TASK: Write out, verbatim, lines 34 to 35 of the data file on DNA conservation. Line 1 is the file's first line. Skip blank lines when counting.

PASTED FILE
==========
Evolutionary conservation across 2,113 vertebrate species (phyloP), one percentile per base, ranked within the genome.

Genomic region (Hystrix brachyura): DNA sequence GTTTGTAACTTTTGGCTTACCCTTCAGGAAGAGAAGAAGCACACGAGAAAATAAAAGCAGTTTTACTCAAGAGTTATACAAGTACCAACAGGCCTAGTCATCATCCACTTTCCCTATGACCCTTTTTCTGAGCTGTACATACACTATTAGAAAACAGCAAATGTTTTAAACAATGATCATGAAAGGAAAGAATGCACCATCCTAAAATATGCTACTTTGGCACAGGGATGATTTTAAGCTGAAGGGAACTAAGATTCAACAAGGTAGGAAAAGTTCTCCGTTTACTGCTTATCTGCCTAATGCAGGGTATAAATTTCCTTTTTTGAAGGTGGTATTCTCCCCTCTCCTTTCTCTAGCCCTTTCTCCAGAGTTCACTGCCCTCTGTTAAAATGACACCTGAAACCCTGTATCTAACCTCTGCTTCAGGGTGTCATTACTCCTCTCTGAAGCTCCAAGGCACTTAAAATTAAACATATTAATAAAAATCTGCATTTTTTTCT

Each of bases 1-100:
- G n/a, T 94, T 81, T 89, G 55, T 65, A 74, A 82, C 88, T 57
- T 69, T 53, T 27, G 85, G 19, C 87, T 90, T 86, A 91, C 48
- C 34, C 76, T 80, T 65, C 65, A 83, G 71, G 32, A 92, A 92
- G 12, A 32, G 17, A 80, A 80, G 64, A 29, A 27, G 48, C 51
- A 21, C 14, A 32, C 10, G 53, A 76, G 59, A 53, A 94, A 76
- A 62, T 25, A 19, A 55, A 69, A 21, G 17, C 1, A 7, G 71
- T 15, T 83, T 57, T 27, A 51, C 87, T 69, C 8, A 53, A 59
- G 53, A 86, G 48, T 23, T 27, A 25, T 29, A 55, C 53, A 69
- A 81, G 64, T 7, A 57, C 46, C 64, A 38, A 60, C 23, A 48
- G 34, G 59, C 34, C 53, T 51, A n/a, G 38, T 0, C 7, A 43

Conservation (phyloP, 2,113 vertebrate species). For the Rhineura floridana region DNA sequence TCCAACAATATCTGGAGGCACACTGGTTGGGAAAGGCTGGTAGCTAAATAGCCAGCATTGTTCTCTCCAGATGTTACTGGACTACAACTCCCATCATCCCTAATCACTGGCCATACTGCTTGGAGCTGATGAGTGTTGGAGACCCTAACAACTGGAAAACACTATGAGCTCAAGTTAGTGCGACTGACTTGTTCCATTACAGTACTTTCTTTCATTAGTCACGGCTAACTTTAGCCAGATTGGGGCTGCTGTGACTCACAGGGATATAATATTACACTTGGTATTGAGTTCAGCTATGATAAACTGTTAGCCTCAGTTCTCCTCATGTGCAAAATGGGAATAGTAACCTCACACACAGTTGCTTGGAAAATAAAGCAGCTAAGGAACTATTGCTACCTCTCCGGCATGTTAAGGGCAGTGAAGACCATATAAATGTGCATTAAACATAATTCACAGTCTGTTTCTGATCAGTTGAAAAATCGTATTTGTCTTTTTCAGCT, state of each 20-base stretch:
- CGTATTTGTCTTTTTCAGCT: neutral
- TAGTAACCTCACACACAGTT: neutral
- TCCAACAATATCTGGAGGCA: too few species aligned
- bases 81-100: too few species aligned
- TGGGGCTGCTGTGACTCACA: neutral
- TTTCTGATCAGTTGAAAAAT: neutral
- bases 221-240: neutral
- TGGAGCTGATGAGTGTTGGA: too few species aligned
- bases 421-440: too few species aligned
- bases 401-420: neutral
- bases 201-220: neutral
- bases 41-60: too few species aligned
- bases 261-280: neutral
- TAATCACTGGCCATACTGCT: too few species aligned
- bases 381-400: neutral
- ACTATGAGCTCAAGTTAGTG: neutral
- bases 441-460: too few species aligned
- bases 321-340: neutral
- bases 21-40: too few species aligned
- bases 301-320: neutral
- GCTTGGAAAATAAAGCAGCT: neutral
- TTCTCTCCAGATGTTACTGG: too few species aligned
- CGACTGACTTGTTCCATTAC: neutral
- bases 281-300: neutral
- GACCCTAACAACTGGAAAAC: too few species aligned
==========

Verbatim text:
- bases 301-320: neutral
- GCTTGGAAAATAAAGCAGCT: neutral